A sanctuary space is an area apart from the main living area in which the pet can unwind. It should be familiar and pleasant for the pet.

Many dog owners find it disturbing when their dog leaves the room, but they shouldn’t be offended by this behavior. It simply means that the dog needs a break.

Playing gentle music and minimizing abrupt stimuli, such as a loud television show, can also help our pets sleep. However, some dogs will sleep through a thunderstorm. That’s why you need to get to know your dog better to understand their preferences and behavior.

If dogs replay daily events in their dreams and utilize sleep to process social interactions, this provides another strong reason to employ positive training techniques rather than punishment-based techniques.

To improve our dogs’ life and provide them with nice dreams rather than frightening nightmares, consider the following tips:

  • Consider what your dog truly enjoys doing and emulate it.
  • Concentrate on the positive. Rather than wasting your day attempting to figure out how to discipline your dog, spend your time rewarding them for good behavior.
  • Allow him to be who he is. Accept your dog for who he is first, and then look for activities you can enjoy together.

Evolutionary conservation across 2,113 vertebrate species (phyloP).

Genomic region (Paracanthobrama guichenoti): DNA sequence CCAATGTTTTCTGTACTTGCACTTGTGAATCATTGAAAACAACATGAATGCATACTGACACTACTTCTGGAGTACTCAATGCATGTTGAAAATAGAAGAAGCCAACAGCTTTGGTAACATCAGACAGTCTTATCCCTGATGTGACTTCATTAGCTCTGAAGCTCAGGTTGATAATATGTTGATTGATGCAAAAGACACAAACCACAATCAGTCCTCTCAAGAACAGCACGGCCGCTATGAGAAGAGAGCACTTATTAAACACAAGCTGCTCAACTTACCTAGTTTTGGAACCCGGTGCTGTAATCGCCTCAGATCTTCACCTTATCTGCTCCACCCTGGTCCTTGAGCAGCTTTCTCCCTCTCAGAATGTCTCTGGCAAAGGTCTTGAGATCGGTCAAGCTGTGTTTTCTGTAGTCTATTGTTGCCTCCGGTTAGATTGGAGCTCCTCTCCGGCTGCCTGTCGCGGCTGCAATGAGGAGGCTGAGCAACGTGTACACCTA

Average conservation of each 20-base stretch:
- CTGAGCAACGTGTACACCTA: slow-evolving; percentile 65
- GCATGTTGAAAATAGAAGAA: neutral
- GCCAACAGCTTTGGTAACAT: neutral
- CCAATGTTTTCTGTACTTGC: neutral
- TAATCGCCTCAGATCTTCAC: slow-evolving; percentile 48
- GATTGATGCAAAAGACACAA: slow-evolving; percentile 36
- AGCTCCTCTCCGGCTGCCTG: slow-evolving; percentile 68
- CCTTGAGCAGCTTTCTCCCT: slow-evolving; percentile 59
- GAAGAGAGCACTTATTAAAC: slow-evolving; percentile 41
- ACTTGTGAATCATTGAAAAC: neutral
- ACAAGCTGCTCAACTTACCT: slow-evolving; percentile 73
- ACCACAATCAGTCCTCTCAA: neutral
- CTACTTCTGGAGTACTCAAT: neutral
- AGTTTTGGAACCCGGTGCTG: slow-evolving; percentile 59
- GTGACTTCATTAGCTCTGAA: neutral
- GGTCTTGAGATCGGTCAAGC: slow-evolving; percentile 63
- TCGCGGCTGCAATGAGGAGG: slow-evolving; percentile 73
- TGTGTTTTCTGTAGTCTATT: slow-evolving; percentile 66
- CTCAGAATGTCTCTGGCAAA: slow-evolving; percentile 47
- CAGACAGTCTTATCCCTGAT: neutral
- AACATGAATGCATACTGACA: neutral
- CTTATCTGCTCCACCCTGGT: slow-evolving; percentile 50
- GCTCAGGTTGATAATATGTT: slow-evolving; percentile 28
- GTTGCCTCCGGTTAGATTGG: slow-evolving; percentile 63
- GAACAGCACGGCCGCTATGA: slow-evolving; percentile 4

• Keep your dog occupied. Maintain his interest with toys and the occasional treats.
  • Allow your dog to rest. Everyone, including pets, requires somewhere to unwind.


It would seem that when your dog dreams, they’re most likely dreaming about you. As research suggests, you can actually ensure your dog has the most pleasant dreams when they sleep in a familiar place, lead a healthy lifestyle, and get plenty of exercise during the day. Want more great tips and info like this? Check out our guide to insomnia!

Photo credit: johncan/Shutterstock; Sigma_S/Shutterstock;
Neil Lockhart/Shutterstock; JLRphotography/Shutterstock;
fongleon356/Shutterstock; Lauredin/Shutterstock;
Patryk Kosmider/Shutterstock; dogboxstudio/Shutterstock;
Tomsickova Tatyana/Shutterstock; Rhys Leonard/Shutterstock;
LenaLavr/Shutterstock; srw-photo/Shutterstock;
Ilike/Shutterstock; WuttikitStudio/Shutterstock;
Annette Shaff/Shutterstock;